However, there is a catch, as now experts have revealed aspirin could also bowel cancer harder to treat if it does develop.
The findings would mean aspirin has the ability to prevent against bowel cancer, but it would come at a cost.
Experts suggest taking aspirin for three years could be beneficial.
Bowel Cancer UK said: “There is some evidence that long-term use of aspirin lowers the risk of developing non-cancerous growths (polyps) and bowel cancer.
“But aspirin may also cause side effects, such as indigestion or bleeding, and we don’t know how safe it is to take regularly.
“Doctors do not usually recommend taking aspirin regularly unless you’re taking part in a clinical trial.
“If you’re thinking of taking aspirin, speak to your GP or cancer specialist first.
“They can advise you on the safety of aspirin and whether it might benefit you.”
BOWEL CANCER DIET COULD REDUCE THE RISK OF DISEASE
Evidence has suggested that doses of aspirin taken over a number of years can reduce the risk of cancer later in life.
A new study, published in the Journal of the Royal Society Interface, found the drug could make the cancer more difficult to manage therapeutically.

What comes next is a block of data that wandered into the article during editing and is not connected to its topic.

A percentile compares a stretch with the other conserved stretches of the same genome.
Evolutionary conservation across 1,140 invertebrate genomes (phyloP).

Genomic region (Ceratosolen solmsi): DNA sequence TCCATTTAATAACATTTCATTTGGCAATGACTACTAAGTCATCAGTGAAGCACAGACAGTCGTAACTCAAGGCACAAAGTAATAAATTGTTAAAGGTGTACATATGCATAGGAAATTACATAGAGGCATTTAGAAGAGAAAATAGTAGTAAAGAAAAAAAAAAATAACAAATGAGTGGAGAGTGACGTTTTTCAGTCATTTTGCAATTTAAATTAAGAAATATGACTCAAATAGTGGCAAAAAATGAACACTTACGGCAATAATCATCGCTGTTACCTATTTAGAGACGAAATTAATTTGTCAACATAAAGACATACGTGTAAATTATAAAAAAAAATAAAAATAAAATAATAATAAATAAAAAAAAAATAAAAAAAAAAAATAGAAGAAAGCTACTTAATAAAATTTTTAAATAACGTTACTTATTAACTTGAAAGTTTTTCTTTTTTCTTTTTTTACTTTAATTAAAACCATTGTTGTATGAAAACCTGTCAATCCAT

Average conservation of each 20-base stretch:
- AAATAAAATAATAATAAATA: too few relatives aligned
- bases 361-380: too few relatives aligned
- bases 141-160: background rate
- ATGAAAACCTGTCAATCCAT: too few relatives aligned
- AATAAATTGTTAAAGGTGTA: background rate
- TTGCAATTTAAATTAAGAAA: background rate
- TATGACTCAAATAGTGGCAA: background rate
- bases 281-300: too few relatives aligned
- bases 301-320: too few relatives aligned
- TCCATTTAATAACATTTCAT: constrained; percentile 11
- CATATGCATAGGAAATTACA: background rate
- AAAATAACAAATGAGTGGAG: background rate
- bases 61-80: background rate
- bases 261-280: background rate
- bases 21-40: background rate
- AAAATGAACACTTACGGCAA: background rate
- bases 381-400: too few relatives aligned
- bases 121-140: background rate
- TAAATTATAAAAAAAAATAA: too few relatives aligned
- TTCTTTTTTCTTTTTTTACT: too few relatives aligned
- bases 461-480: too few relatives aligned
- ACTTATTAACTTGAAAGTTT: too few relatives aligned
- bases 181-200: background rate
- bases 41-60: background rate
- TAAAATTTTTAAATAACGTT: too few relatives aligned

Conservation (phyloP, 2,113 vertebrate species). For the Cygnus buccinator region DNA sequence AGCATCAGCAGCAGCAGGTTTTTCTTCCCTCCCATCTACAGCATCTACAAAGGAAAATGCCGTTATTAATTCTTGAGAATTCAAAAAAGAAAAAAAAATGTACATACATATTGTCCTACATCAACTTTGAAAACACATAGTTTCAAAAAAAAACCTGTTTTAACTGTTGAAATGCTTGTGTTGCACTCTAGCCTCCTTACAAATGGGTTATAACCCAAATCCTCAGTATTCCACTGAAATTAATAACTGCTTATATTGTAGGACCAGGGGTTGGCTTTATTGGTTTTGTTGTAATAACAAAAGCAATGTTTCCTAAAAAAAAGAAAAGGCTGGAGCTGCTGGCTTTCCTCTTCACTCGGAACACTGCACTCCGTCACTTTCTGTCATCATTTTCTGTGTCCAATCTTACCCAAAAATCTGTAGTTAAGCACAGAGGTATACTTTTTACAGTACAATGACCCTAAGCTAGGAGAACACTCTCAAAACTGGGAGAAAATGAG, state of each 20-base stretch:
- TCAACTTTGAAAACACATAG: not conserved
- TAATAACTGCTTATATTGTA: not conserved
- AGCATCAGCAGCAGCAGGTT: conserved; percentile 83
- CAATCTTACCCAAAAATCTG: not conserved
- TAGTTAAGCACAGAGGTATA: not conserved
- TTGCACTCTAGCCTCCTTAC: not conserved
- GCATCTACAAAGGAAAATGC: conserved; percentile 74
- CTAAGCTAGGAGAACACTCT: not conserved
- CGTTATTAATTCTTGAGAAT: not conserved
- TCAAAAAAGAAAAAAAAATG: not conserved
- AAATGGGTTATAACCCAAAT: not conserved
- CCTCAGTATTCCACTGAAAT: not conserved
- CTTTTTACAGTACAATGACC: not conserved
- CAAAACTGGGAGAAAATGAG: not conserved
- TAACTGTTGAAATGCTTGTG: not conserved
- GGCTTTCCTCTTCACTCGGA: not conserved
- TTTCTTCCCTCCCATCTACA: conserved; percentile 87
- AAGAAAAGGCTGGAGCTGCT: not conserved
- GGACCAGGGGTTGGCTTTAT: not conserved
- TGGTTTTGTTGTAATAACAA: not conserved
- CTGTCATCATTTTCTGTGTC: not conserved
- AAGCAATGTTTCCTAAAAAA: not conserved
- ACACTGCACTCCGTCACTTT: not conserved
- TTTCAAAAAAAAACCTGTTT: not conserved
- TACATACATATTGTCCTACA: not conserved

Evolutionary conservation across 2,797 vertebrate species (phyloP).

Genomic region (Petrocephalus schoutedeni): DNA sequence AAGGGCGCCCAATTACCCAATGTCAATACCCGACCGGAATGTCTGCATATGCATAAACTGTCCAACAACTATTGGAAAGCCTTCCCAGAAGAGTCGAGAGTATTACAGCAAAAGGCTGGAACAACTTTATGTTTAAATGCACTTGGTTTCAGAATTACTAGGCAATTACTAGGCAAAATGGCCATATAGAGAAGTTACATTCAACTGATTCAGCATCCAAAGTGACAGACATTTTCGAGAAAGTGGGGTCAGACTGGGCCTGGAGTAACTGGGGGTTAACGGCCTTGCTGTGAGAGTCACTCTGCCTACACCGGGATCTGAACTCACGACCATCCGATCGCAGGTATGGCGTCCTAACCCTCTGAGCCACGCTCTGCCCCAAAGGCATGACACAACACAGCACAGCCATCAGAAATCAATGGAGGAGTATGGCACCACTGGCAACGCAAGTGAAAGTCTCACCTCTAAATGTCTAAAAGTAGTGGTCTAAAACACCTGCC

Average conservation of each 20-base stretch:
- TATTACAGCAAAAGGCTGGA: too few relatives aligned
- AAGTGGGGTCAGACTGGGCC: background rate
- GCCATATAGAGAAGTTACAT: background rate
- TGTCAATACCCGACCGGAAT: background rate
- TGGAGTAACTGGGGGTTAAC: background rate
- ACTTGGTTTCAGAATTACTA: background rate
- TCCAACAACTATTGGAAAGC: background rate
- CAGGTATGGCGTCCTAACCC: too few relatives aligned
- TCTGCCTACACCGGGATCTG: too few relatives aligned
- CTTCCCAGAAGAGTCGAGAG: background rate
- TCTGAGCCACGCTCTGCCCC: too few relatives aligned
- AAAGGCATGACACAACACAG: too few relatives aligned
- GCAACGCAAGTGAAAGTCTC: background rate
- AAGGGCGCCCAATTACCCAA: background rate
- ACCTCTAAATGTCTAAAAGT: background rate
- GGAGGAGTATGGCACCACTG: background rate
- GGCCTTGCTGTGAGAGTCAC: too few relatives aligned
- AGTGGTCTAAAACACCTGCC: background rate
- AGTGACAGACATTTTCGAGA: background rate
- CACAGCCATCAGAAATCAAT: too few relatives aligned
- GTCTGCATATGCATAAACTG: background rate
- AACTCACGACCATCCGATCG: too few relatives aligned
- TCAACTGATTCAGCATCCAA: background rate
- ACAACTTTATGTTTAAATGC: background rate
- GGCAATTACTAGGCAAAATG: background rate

This, they said could ‘indicate a potential trade off’.
“Taking aspirin regularly has been shown to reduce the incidence of a variety of cancers,” including of the colon, stated the authors of a study in the Journal of the Royal Society Interface.
But at the same time, the drug may render the cancer “more difficult to manage therapeutically,” they added.
“This indicates a potential trade-off.”
Bowel Cancer UK also said there is evidence to suggest aspirin reduces the risk of bowel cancer in people who have Lynch syndrome.
The most common side effects of aspirin are indigestion and bleeding.
Up to one in every ten people (ten per cent) may get more nose bleeds, bleed for longer or bruise more easily.
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